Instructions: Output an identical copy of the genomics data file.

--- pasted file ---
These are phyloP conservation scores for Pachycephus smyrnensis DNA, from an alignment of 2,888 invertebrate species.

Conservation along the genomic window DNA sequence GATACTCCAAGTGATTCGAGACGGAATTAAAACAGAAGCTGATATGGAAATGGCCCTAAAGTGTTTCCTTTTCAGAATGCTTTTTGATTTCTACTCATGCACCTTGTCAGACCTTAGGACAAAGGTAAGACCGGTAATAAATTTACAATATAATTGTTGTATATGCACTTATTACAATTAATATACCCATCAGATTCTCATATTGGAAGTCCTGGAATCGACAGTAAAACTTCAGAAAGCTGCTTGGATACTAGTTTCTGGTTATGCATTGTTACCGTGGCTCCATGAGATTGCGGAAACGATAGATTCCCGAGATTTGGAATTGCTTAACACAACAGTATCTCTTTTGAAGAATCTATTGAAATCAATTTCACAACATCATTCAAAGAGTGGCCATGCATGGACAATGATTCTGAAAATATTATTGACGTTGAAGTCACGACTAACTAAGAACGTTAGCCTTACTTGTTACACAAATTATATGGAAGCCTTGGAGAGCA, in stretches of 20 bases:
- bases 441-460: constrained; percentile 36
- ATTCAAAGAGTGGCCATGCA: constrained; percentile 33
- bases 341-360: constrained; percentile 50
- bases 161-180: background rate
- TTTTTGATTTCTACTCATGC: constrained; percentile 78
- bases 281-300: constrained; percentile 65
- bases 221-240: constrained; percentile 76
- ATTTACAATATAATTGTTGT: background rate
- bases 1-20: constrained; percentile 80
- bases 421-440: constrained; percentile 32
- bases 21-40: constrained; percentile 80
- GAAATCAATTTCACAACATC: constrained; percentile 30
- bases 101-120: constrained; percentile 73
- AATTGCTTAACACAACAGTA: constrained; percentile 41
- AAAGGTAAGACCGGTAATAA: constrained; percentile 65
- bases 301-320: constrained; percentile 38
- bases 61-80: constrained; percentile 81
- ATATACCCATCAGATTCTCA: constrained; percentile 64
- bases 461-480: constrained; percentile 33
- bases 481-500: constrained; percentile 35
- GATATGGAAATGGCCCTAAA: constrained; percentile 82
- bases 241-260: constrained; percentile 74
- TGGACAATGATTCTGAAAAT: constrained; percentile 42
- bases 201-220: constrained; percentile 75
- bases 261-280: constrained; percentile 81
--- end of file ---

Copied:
These are phyloP conservation scores for Pachycephus smyrnensis DNA, from an alignment of 2,888 invertebrate species.

Conservation along the genomic window DNA sequence GATACTCCAAGTGATTCGAGACGGAATTAAAACAGAAGCTGATATGGAAATGGCCCTAAAGTGTTTCCTTTTCAGAATGCTTTTTGATTTCTACTCATGCACCTTGTCAGACCTTAGGACAAAGGTAAGACCGGTAATAAATTTACAATATAATTGTTGTATATGCACTTATTACAATTAATATACCCATCAGATTCTCATATTGGAAGTCCTGGAATCGACAGTAAAACTTCAGAAAGCTGCTTGGATACTAGTTTCTGGTTATGCATTGTTACCGTGGCTCCATGAGATTGCGGAAACGATAGATTCCCGAGATTTGGAATTGCTTAACACAACAGTATCTCTTTTGAAGAATCTATTGAAATCAATTTCACAACATCATTCAAAGAGTGGCCATGCATGGACAATGATTCTGAAAATATTATTGACGTTGAAGTCACGACTAACTAAGAACGTTAGCCTTACTTGTTACACAAATTATATGGAAGCCTTGGAGAGCA, in stretches of 20 bases:
- bases 441-460: constrained; percentile 36
- ATTCAAAGAGTGGCCATGCA: constrained; percentile 33
- bases 341-360: constrained; percentile 50
- bases 161-180: background rate
- TTTTTGATTTCTACTCATGC: constrained; percentile 78
- bases 281-300: constrained; percentile 65
- bases 221-240: constrained; percentile 76
- ATTTACAATATAATTGTTGT: background rate
- bases 1-20: constrained; percentile 80
- bases 421-440: constrained; percentile 32
- bases 21-40: constrained; percentile 80
- GAAATCAATTTCACAACATC: constrained; percentile 30
- bases 101-120: constrained; percentile 73
- AATTGCTTAACACAACAGTA: constrained; percentile 41
- AAAGGTAAGACCGGTAATAA: constrained; percentile 65
- bases 301-320: constrained; percentile 38
- bases 61-80: constrained; percentile 81
- ATATACCCATCAGATTCTCA: constrained; percentile 64
- bases 461-480: constrained; percentile 33
- bases 481-500: constrained; percentile 35
- GATATGGAAATGGCCCTAAA: constrained; percentile 82
- bases 241-260: constrained; percentile 74
- TGGACAATGATTCTGAAAAT: constrained; percentile 42
- bases 201-220: constrained; percentile 75
- bases 261-280: constrained; percentile 81